Some applications may require an arbitrary non-uniform diffraction efficiency profile, which may be obtained by scanning a slit mask in front of the recording plane, when large beams are used. Varying the speed of the slit or the intensity of the light then controls exposure level. This slit scanning technique is well documented for photolithographic processes for uniformly exposing large patterns (see U.S. Pat. No. 4,924,257 (JAIN), U.S. Pat. No. 5,291,240 (JAIN), U.S. Pat. No. 5,473,410 (NISHI) and U.S. Pat. No. 5,663,784 (TANIMOTO)). Instead of using large, well corrected illuminating and imaging systems, a smaller field is used, delimited by a slit having a proper shape. The mask and the photosensitive plate are then scanned in a direction so that an area in the form of a band is illuminated. By proper choice of slit shape, parallel bands can be partially overlapped in order to seamlessly expose the entire desired area. A non-holographic moving mask technique has been demonstrated (CHEN et al., SPIE 2687, 142 (1996)) for producing gratings of an arbitrary section profile using imaging photolithography. Although this technique is fairly simple, it may be limited to large pitch gratings (over 10 μm).

OBJECT AND SUMMARY OF THE INVENTION

It is therefore an object of the present invention to propose a method for recording diffraction gratings or the like in a photosensitve medium that allows real-time monitoring of the writing beam intensity.

It is a further object of the invention to propose such a device that is adapted for holographic recording.

It is also an object of the invention to provide a method for allowing the real-time monitoring of the intensity of a writing light beam for recording an interference pattern in a photosensitive medium.

It is another object of the invention to provide a scanning slit device for recording an interference in a photosensitive medium.

Accordingly, the present invention provides a device for recording an interference pattern in a photosensitive medium, comprising:

means for producing two light beams along different paths;

diffraction gratings respectively disposed in the paths of the two light beams to diffract each of said light beams into a recording beam and a corresponding monitoring beam along different paths, each recording and monitoring beams having a given intensity, the intensity of each recording beam being related to the intensity of the corresponding monitoring beam, the recording beams being incident on a recording location on the photosensitive medium and interfering at said recording location to produce the interference pattern recorded therein; and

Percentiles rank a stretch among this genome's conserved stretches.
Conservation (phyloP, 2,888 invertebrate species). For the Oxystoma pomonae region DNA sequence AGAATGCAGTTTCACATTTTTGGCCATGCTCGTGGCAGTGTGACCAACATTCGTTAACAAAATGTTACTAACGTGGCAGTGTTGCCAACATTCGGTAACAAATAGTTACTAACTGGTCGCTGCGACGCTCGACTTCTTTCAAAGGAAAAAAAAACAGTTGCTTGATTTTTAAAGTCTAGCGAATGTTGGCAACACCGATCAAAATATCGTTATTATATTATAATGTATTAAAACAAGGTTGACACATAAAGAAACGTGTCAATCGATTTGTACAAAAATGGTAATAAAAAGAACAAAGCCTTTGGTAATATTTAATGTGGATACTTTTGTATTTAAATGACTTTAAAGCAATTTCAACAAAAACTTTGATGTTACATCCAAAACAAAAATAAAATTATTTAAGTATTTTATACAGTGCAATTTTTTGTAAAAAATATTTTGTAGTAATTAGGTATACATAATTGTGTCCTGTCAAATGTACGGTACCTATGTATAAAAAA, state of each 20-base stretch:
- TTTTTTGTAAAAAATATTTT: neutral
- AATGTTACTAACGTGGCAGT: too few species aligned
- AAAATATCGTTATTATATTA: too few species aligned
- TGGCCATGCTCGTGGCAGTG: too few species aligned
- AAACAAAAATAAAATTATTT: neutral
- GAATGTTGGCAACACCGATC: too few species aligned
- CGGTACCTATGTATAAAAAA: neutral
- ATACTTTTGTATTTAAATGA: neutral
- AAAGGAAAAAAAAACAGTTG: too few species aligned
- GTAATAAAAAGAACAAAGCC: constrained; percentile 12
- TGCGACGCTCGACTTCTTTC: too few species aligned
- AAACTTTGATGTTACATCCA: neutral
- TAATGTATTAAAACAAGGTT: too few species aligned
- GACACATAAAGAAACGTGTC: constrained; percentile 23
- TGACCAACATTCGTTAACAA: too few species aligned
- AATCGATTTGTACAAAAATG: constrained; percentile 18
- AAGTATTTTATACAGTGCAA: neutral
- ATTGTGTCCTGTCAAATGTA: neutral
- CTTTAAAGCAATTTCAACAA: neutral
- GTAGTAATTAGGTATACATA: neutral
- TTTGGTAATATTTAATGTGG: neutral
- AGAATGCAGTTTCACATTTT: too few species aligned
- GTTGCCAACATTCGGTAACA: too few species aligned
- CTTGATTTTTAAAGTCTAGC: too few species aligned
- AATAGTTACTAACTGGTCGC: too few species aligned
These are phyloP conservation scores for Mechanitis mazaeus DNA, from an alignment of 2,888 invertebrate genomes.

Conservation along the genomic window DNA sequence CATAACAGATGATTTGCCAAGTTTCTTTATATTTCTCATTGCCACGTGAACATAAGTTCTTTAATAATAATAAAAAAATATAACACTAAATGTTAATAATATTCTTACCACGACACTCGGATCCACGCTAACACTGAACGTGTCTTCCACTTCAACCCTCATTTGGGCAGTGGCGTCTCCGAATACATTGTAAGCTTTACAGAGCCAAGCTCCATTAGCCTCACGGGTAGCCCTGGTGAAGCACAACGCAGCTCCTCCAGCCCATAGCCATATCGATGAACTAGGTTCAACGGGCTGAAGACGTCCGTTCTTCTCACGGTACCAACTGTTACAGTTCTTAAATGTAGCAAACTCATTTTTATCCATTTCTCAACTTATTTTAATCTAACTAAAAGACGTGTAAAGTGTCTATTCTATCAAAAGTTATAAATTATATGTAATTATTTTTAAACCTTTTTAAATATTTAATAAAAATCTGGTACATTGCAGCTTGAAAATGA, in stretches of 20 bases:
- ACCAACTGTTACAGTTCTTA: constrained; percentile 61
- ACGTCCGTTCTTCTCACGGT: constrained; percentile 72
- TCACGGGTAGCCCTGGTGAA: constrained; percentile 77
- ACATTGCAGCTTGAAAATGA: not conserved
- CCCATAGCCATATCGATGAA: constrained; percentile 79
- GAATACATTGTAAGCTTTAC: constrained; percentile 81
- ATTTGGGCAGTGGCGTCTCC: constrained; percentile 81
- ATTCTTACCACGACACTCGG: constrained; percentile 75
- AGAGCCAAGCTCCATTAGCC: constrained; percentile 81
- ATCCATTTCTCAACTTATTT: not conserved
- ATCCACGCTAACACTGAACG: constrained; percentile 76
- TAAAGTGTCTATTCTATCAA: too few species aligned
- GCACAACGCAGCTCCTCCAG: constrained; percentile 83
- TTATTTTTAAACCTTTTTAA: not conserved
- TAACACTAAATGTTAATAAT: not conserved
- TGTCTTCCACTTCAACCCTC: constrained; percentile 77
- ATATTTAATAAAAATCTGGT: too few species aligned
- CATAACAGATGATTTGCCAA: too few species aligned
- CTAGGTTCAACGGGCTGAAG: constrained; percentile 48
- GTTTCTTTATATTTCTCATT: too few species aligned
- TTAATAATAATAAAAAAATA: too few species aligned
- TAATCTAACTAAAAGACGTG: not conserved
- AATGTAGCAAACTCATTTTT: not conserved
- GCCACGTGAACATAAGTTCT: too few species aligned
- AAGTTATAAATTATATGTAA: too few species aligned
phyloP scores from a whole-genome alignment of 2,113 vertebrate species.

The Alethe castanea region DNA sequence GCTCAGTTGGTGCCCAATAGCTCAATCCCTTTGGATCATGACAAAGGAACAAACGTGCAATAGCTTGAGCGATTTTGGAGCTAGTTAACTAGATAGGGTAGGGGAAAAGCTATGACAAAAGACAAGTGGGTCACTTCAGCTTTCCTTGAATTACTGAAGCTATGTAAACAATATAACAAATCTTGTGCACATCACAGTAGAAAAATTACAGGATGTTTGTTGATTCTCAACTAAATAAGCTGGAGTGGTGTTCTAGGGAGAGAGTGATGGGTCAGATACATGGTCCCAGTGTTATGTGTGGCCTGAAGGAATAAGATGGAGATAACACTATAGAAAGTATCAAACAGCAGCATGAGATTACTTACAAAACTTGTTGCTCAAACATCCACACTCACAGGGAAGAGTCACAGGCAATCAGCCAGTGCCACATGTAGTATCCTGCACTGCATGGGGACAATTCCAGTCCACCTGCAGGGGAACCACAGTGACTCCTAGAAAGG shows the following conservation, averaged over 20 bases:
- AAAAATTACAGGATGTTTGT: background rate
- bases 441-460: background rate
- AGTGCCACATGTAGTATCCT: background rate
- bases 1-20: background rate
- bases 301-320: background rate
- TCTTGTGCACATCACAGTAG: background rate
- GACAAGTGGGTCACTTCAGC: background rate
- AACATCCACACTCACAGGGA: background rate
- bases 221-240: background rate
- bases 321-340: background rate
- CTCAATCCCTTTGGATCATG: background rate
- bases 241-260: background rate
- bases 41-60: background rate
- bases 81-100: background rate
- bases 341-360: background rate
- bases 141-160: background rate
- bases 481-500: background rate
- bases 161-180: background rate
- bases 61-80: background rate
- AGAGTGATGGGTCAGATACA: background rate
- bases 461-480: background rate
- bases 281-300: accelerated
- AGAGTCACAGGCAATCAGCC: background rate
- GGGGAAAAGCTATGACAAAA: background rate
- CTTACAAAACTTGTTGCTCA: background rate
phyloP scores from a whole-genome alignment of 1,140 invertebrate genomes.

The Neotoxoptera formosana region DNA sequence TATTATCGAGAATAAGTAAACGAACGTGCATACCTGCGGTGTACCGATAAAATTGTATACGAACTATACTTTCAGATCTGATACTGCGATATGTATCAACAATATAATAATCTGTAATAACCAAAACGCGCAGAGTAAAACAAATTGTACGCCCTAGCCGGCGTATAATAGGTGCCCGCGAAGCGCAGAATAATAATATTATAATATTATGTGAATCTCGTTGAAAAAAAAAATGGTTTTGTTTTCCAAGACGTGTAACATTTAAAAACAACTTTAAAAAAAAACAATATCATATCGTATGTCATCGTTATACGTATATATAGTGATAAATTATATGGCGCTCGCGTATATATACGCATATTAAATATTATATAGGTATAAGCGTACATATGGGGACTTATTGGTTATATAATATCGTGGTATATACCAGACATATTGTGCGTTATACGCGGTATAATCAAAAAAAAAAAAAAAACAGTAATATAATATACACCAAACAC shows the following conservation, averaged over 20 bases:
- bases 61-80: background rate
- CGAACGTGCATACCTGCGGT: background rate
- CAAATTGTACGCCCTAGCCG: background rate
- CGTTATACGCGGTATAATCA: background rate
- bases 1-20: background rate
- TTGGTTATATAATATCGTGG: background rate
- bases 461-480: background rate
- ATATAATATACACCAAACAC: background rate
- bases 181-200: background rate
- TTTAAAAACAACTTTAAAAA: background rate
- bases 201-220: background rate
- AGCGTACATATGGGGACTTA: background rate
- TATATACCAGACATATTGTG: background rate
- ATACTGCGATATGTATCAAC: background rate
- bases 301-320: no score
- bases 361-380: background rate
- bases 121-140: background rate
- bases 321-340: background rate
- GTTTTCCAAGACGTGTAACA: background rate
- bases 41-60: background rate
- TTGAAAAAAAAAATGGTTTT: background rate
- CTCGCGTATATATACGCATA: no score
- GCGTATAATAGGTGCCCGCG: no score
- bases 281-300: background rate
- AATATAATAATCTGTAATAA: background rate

photo-detectors respectively disposed in the paths of the monitoring beams to detect the intensity thereof and allowing a monitoring of the intensity of the corresponding recording beam.

Preferably, in the device according to the above embodiment, the means for generating the two light beams comprise;

a laser adapted to generate a primary light beam along a path;

an electronic shutter in the path of said primary light beam;

a polarisation rotator, also in the path of the primary light beam;

a light modulator, also in the path of the primary light beam;

a microscope objective and a pinhole disposed in the path of the primary light beam downstream the electric shutter, polarisation rotator and light modulator, for spatially expanding said primary light beam to produce an expanded light beam; and

a source opaque screen provided with two openings therein, the two openings being disposed in the path of the expanded light beam, in operation, light from the expanded light beam going through the two openings to produce the two light beams, and the device further comprises:

a recording opaque screen, disposed in the path of both recording beams proximate to the photosensitive medium, the recording opaque screen having an opening therein aligned with the recording location on said photosensitive medium; and

translating means for concurrently translating the source opaque screen, the recording opaque screen and the photo-detectors being in a direction parallel to the photosensitive medium.

Also, in accordance with the present invention, there is provided a method for recording an interference pattern in a photosensitive medium, comprising steps of:

(a) producing two light beams along different paths;

(b) propagating said light beams through corresponding diffraction gratings, each of the light beams being diffracted into a monitoring beam and a corresponding recording beam along different paths, each recording and monitoring beams having a given intensity, the intensity of each recording beam being related to the intensity of the corresponding monitoring beam;

(c) impinging the recording beams on a recording location on the photosensitive medium, said recording beams interfering at said recording location to produce the interference pattern which is recorded therein; and

(d) detecting the intensity of each monitoring beam to monitor the intensity of the corresponding recording beam.

Preferably, in the above method, step (a) further comprises steps of:

producing an expanded light beam; and

propagating the expanded light beam through a pair of slits provided in a source opaque screen to produce the two light beams.